Turn to Tara: Scams target people wanting to help Ukrainians

As the Ukranian people fight to fend off a fury of Russian weaponry, an army of Hudson Valley volunteers are racing to respond.
Donation efforts like the one at the AFYA Foundation in Yonkers are proof positive of the growing sense of helplessness many of people feel across the tri-state. AFYA officials say so many are asking what can I do? How can I help?
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But with this outpouring of support comes a warning from authorities - people need to be extremely carefully who to support. The 'Turn to Tara' Investigative Team has discovered, that charity scams already abound.

The team uncovered a few examples of phony donation websites showcasing the Ukrainian flag and soldiers defending their freedom. Another one displays a massive explosion and inferno, conveniently pointing out the site accepts most credit cards and even Apple Pay.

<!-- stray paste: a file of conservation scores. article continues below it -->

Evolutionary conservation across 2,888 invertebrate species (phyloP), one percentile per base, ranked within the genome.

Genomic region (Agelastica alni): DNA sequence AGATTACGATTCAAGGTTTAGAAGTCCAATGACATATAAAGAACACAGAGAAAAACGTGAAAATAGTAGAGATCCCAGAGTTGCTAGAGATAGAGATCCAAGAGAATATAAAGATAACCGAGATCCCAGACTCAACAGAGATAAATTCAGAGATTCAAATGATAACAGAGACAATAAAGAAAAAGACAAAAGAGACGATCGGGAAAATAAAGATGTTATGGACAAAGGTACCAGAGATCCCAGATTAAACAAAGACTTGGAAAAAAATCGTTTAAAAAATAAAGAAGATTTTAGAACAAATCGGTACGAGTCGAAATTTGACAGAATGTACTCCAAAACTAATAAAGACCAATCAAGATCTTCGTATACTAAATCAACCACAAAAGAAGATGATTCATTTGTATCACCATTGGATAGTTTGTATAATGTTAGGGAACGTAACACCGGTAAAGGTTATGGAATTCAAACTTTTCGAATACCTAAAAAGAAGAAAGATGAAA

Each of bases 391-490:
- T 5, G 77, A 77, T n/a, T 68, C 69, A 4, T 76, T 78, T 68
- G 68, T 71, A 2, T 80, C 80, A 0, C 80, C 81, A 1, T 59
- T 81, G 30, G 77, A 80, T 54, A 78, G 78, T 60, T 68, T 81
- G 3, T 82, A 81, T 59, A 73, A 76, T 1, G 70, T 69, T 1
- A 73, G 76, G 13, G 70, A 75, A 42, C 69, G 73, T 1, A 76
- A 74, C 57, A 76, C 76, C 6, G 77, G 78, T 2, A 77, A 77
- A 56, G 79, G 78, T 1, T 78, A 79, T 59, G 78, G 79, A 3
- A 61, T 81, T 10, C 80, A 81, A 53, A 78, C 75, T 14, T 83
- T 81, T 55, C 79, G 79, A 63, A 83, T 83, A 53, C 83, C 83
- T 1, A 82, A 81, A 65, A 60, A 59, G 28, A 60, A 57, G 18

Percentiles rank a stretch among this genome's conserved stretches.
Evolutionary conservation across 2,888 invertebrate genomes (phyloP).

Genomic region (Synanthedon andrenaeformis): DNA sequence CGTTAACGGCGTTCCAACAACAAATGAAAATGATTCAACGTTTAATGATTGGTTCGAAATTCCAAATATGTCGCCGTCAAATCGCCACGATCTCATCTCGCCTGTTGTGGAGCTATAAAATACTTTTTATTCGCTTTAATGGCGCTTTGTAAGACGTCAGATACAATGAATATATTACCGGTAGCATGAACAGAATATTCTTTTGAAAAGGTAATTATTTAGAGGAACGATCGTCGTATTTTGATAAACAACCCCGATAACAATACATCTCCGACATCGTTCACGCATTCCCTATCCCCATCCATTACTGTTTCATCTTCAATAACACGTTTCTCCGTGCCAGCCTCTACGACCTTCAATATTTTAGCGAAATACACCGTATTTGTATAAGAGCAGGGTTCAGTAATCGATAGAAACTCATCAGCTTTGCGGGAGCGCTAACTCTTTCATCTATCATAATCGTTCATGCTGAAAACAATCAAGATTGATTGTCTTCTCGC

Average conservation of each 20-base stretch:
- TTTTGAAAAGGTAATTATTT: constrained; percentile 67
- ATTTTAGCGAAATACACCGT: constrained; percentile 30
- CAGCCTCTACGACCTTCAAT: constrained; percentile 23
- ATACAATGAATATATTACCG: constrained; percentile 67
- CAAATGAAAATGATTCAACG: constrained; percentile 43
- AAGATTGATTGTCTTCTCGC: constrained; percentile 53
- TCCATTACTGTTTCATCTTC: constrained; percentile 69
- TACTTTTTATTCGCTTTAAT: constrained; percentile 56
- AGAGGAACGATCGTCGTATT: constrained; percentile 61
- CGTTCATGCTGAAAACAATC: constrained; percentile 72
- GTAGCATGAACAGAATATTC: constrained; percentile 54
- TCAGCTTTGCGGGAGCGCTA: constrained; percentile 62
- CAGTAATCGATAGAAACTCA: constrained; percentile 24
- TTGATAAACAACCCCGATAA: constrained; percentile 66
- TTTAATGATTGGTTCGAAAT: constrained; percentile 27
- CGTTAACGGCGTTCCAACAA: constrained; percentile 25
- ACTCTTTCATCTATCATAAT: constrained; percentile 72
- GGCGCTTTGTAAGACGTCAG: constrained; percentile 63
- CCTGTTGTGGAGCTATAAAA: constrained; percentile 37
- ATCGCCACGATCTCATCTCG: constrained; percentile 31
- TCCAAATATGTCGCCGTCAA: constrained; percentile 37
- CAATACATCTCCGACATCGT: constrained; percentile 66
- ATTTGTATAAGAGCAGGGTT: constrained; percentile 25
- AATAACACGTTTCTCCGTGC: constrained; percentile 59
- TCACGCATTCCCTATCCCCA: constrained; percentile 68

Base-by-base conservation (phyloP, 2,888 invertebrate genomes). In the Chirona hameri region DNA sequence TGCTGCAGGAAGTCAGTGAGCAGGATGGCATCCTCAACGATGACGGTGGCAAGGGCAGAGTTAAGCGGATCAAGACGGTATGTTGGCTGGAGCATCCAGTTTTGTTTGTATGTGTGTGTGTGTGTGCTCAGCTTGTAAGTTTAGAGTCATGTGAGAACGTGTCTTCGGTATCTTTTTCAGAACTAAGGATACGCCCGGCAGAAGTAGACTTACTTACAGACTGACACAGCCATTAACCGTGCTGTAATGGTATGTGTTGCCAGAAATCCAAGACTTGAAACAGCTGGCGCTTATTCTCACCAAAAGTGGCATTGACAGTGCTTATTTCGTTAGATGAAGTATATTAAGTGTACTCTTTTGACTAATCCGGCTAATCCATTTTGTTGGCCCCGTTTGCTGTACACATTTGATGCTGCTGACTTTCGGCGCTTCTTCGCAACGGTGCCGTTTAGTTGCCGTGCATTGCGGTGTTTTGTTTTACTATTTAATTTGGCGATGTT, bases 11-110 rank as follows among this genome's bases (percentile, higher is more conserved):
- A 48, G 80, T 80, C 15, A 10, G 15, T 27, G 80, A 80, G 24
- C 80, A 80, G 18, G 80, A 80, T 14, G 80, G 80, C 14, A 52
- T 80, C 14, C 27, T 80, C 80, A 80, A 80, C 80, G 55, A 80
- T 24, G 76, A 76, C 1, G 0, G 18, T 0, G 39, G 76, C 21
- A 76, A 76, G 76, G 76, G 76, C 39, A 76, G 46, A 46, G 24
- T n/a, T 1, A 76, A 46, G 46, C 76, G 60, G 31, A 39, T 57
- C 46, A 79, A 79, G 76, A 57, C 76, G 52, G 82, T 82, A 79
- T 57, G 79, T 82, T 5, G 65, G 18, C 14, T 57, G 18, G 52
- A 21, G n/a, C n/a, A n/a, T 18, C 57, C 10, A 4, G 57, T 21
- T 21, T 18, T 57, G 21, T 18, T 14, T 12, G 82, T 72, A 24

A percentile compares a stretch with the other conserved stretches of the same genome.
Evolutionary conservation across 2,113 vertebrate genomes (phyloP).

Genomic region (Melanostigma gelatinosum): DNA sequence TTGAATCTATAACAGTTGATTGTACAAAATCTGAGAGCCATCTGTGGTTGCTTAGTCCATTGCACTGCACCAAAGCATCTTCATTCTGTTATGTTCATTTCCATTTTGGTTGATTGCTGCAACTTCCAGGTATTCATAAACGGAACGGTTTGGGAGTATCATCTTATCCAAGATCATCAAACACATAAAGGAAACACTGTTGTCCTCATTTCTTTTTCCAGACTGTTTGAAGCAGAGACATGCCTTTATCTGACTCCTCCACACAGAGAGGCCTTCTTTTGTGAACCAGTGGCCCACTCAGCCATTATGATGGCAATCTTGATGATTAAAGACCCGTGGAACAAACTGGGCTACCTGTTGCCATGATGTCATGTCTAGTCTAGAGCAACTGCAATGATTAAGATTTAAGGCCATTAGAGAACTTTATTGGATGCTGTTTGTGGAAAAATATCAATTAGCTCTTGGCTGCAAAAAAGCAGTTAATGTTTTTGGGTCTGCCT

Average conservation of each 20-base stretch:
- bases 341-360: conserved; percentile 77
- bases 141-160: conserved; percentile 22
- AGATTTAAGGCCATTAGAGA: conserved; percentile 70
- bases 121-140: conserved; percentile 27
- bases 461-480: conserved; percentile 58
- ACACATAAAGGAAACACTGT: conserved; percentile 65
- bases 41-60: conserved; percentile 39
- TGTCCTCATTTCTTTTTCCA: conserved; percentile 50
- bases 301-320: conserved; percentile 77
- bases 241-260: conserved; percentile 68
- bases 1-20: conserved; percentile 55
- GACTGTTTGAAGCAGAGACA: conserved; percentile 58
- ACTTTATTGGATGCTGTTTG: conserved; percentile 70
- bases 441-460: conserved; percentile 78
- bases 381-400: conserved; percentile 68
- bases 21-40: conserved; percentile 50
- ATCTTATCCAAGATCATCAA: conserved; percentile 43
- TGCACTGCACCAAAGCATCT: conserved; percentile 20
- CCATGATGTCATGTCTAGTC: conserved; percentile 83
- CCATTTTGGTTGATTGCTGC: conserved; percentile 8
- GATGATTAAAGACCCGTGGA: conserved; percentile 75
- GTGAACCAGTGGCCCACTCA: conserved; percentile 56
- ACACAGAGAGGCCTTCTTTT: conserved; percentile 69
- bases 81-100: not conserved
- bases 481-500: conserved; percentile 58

There are also pleas on social media from alleged victims seeking donations via Bitcoin. “It's very common in times of crisis or war these scams come out of the wood works," says Better Business Bureau spokesman Brian Rauer.

Last year alone, Americans reported losing $1.6 billion to charity fraud. The average victim lost about a $1,000, according to the Federal Trade Commission.

Here are simple ways to stay ahead of the scammers:
  • Make sure the website is secure by looking for the lock symbol and sites that start with https and end with .org.
  • Verify the legitimacy
  • Be careful what you click on
  • Always pay with a credit card.
“I think you should also check out how much money goes toward relief versus the administrative costs. Any charity that tells you 100% goes to relief is probably misleading you,” cautions Rauer.